Here's the scenario:
Mini-stroke in March 2013.
Moved in with me May 2013. Would not exercise, read (brain stimuli), cooperate with home rehab, manage own hygiene, learn about her diabetes.
Several falls in November 2013. After rehab, she came home and would not eat, take meds properly, or even dress. Within 2 days she had another mini-stroke.
Back to rehab in a nursing facility in December 2013. Unable to walk or have solid food.
By March 2014, they had her eating regular food, walking / exercising for 2 hours a day. She was released from rehab and set to go home mid March. They wanted her to continue walking, engage in an occasional social activity, and show that she could manage most hygiene tasks for a week. Since that time, there has been NO effort to comply, but she can give no reason.

I am not exaggerating when I say she complains non-stop and is never pleasant. We are seeing a therapist and psychiatrist and (you guess it!) she will not do any of the things they suggest to improve her mood and mental health. She has now regressed physically, has trouble walking and her feet are numb and swollen because she does nothing but sit.

I can't figure this out. I am the only child, only living relative and her POA. She insists that she wants to be cared for by ME and only me and wants to come home. Okay ... so why wouldn't she do the simple things asked of her to prepare her for returning to family life? I am disabled, but if she were doing basic things without the endless complaining, I could manage her care.

Is it unreasonable to request that she show she can do basic daily hygiene, minimal exercise and some brain stimulation each day? We do not want her to come home and, once again, do NOTHING. Remember, last time that happened she had another TIA within two days.

She will not consider Assisted Living and now tells everyone she can't care for herself at all. Doesn't she realize that she can't come home if she can't do ANYTHING for herself? We can get some home health help, but that doesn't help my physical / chronic pain issues when she falls or decides to refuse food or to get out of bed.

Thanks for reading this. This site saves my sanity just knowing that I am not alone with crazy parent problems. (-:

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THANK YOU to those that responded!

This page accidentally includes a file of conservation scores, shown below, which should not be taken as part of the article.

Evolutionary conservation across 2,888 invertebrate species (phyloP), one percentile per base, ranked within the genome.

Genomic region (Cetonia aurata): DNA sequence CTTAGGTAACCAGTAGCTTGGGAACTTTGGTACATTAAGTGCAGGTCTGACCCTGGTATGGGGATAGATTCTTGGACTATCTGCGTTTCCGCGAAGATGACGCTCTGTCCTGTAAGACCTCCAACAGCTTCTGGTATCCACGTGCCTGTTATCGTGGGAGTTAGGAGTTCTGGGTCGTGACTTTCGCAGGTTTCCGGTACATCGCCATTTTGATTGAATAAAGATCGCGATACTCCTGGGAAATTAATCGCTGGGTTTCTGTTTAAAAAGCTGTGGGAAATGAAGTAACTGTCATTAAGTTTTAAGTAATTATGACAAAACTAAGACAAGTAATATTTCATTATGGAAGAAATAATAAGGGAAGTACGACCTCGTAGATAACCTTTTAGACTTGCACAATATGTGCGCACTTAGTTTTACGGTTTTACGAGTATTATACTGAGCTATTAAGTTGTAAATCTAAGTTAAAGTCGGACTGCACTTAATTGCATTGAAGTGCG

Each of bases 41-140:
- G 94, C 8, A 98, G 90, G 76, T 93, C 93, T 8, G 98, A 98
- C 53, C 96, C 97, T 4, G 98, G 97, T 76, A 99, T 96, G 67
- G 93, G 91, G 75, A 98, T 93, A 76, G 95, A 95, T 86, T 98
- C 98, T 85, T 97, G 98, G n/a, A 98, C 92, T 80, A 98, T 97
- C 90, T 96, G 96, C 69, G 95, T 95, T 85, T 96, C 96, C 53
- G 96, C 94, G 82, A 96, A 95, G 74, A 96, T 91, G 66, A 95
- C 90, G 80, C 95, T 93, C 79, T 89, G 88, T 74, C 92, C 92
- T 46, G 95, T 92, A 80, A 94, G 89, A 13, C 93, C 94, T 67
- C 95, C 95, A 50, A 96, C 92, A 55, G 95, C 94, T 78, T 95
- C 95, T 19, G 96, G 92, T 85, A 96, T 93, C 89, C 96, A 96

Ba8alou - my mother has ALWAYS been this way. She has been evaluated and it was concluded that you cannot separate the mental illness, personality and dementia features. Either way, as you say, she is not in the driver's seat.

Shakingdust, thank you for understanding that TV watching, reading, calling someone are legit ways to stimulate the brain. My mom has had two mini strokes and there aren't a lot of ways for her to do brain exercise.

It's really sad that people do in fact have the right to quit and vegetate. It's sadder that the burden of this falls on loved ones, not the quitter. I'm so tired and have been pushed beyond where the moral rules are priority, but yes, then there are the legal ones. And I cannot quit on those.

It's really helpful to know that nurses recognize that the non-compliant patient is his own worst enemy. I think that it is in part to differences in our character strength and values.

Thanks again -
Helpful Answer (0)

I've seen this too, both in rehab facilities and at outpatient PT facilities when I had PT for various injuries. Some folks would enthusiastically participate but others griped and grumbled and acted as if they were being forced into getting help for themselves.

I have no professional, just a personal opinion, and I think it's in part based on the strength of one's character and outlook. That's not a suggestion of weakness; rather it's a reflection of how one views life and challenges.

The first time my father broke his hip, he shared a room with another man about his age. My father is ex-military (although not career military), and enthusiastically accepts limitations but reluctantly accepts limitations. He saw therapy as a challenge, a chance to compete with others and prove his mettle.

His roomnate on the other hand didn't do anything more than he had to for PT, spent time vegetating in bed watching tv, and was generally morose and unhappy.

Dad had family and friends visiting regularly (especially me); his roomnate had an occasional visitor. Perhaps that also made a difference. I never did learn whether or not he had family support.